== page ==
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Q&A: Damon Tweedy, M.D., author of 'Black Man in a White Coat'

Damon Tweedy, author of "Black Man in a

Damon Tweedy, author of "Black Man in a White Coat" (Picador, September 2015) Credit: Stock Photography

When Damon Tweedy began medical school at Duke University, a professor in a lecture hall mistook him for a janitor, asking, "Are you here to fix the lights?" Two decades later that question still rankles, although Tweedy's long-game answer was the best revenge: graduating with distinction, earning another marquee degree from Yale Law School and joining the ranks of Duke faculty as a professor of psychiatry.

How much has changed? Just last month, the Association of American Medical Colleges reported that applications from African-American men have declined: from 1,410 in 1978 to 1,337 in 2014.

While many doctors write books -- the Greek physician Ctesias in antiquity, Atul Gawande today -- few have concerned themselves with race. "Black Man in a White Coat: A Doctor's Reflections on Race and Medicine" (Picador, $26) is Tweedy's thoughtful answer to that gap -- and that Duke professor. The writer, 41, took questions from his home in suburban Raleigh, North Carolina.


What are the perspectives from which you view the world?

Well, "Black Man in a White Coat," that's two different identities right there. These sometimes blend seamlessly and sometimes clash. I'm a husband, a father -- family is a very important to me. And I have a certain athletic identity that might be more imaginative than anything else. I'm a tall black guy -- six-foot-six -- and I played basketball in college . I was a much better student, though.

Memoir and biography are often riddled with the great-man-rising narrative -- but not yours.

When you read biography, the subjects often seem like they were destined for greatness. That wasn't my experience. My father was a meat cutter who didn't graduate from high school. My mother's family didn't have enough to send her to college. I was dealing with doubt and fighting failure. I wouldn't want to write a book that went another way.

Your memoir is certainly no tell-all. Did being a psychiatrist influence what you left out?

In my field, you hold other people's secrets, in medicine in general and in psychiatry particularly. Part of me is a very private person, and I wanted this book to be about more than just me. So many leading medical schools are in cities with large black populations, and this creates a tension between hospital and community that interests me.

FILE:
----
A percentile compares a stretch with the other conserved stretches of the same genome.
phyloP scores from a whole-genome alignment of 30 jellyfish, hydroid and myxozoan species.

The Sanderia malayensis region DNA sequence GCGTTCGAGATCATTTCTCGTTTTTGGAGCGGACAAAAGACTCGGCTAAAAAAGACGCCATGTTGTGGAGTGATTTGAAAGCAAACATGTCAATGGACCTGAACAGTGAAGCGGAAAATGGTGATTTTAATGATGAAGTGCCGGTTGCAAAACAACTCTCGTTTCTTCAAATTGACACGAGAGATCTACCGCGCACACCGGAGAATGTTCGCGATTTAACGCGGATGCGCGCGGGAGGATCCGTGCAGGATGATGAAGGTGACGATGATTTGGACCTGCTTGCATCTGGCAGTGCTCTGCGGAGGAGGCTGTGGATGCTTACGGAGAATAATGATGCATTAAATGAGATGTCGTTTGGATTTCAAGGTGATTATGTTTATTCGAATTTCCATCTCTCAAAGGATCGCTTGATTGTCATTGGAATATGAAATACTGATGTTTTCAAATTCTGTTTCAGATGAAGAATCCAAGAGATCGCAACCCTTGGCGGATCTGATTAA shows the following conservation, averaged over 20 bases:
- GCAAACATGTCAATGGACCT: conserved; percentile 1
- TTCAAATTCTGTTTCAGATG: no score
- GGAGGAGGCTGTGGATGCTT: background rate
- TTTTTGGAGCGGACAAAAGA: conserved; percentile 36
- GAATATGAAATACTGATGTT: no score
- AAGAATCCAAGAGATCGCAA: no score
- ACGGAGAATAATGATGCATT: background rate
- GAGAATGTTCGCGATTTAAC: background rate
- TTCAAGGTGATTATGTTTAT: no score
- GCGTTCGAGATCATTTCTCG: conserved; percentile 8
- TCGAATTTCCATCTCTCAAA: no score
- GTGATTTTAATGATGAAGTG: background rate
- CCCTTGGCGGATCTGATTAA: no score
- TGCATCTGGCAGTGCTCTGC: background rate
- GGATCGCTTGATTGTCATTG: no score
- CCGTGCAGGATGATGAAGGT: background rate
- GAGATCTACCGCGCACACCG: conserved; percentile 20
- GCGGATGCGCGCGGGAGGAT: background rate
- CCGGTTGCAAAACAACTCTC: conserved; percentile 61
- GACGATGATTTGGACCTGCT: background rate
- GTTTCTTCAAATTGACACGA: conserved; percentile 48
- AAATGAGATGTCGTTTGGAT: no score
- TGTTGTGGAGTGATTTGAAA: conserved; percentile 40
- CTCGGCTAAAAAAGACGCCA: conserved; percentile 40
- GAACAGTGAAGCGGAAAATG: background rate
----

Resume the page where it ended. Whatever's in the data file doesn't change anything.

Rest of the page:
Can we think of your book as making the medical case that Black Lives Matter?

I think Black Lives Matter is more focused on police issues. I didn't write about this, but when I was a first-year medical student, I was driving back to Maryland, in the daytime, and an officer pulled me over in a rural North Carolina county and said I was speeding. I'm pretty sure I wasn't -- my slow driving is a joke in my family . . . He said, "You don't have a gun in there, boy?". . . I've never held a gun in my entire life. I felt angry, ashamed, all those sorts of things. The tension is: are you going to go along or exercise your rights? I decided it is better to live and fight another day as the lesser of the two costs.

What do you think of the AAMC findings?

It is easiest for me to think in terms of causes and solutions. Causes: inadequate K-12 educational opportunity, residential segregation, lack of access to positive role models, limited societal perceptions of ways that black men can succeed. I tested into a magnet high school and that really benefited me. Still, people would say to me in medical school, "Why aren't you playing basketball?" Lots of young people still hear the same message: this is the lane you have to occupy. . . . For black men, it's athlete, entertainer or criminal -- stay in your lane.

Solutions: No magic bullet. Each of the causes has to be addressed. It requires simultaneous efforts of academic institutions, nonprofits, private sector, media and government.

Whenever I think of my parents (and their parents) and the conditions under which they lived, I know that this country has come a long way, despite how far we still have to go. Part of me wrote "Black Man in a White Coat" as family history in a way, with the hope that future generations of Tweedy kids will read my account and think, "Granddad and his family had it pretty tough for a while; things are so much better now."

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